Historically, the AO rating has been to videogames what the "DOA" condition has been to emergency room patients: a legitimate status in the world of classification, but one that you never ever want to see applied to anything near and dear to you.
To publishers and developers the dreaded AO rating equates to the Kiss of Death for any videogame hapless enough to fall under its Dark Mark. Most mainstream vendors -- especially image-conscious retail chains such as Wal-Mart -- have strict policies against carrying AO rated games, while the big hardware makers often have codified rules against even supporting games with the AO seal.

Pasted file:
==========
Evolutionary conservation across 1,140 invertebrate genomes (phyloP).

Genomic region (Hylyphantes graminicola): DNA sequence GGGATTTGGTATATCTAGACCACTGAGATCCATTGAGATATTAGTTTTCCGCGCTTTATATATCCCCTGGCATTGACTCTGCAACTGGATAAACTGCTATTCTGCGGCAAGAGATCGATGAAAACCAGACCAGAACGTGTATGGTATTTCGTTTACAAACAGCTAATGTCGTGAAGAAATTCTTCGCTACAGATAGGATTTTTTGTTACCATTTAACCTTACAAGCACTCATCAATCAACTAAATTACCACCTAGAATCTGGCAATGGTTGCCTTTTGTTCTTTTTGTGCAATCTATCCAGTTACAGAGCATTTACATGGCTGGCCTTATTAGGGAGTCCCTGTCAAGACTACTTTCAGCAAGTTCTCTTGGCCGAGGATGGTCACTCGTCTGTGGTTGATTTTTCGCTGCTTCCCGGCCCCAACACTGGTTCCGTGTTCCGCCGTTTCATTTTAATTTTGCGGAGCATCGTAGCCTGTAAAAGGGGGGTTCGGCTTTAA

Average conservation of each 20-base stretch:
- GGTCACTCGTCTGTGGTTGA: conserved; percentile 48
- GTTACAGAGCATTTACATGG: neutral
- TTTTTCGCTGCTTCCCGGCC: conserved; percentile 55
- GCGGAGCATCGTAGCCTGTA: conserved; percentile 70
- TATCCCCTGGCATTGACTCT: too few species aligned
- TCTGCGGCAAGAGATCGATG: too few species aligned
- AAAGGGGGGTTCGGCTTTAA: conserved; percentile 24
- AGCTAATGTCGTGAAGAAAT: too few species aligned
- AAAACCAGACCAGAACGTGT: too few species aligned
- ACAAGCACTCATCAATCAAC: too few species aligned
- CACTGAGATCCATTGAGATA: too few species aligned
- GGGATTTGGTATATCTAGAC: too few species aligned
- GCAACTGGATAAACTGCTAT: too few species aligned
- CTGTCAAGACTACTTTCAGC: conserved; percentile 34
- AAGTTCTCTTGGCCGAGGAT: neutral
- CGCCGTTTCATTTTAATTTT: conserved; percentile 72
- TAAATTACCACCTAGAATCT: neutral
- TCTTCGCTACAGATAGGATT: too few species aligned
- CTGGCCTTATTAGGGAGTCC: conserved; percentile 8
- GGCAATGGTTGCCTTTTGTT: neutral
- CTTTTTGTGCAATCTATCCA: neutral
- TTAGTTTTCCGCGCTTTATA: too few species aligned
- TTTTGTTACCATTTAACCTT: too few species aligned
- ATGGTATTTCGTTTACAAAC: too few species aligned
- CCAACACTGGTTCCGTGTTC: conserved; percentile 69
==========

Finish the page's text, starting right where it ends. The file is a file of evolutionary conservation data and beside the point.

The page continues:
The obvious question then is "Why have this rating at all?" It doesn't seem to do anything productive... apart from providing a line in the sand that precious few have ever been willing to officially cross. Publishers will do almost anything to avoid it -- even retooling their content significantly if that's what it takes. The prevalence but uselessness of this 'non'-rating frequently causes the game buying public to refer to the ESRB's classification system as "broken" -- in practice at least, if not in principle.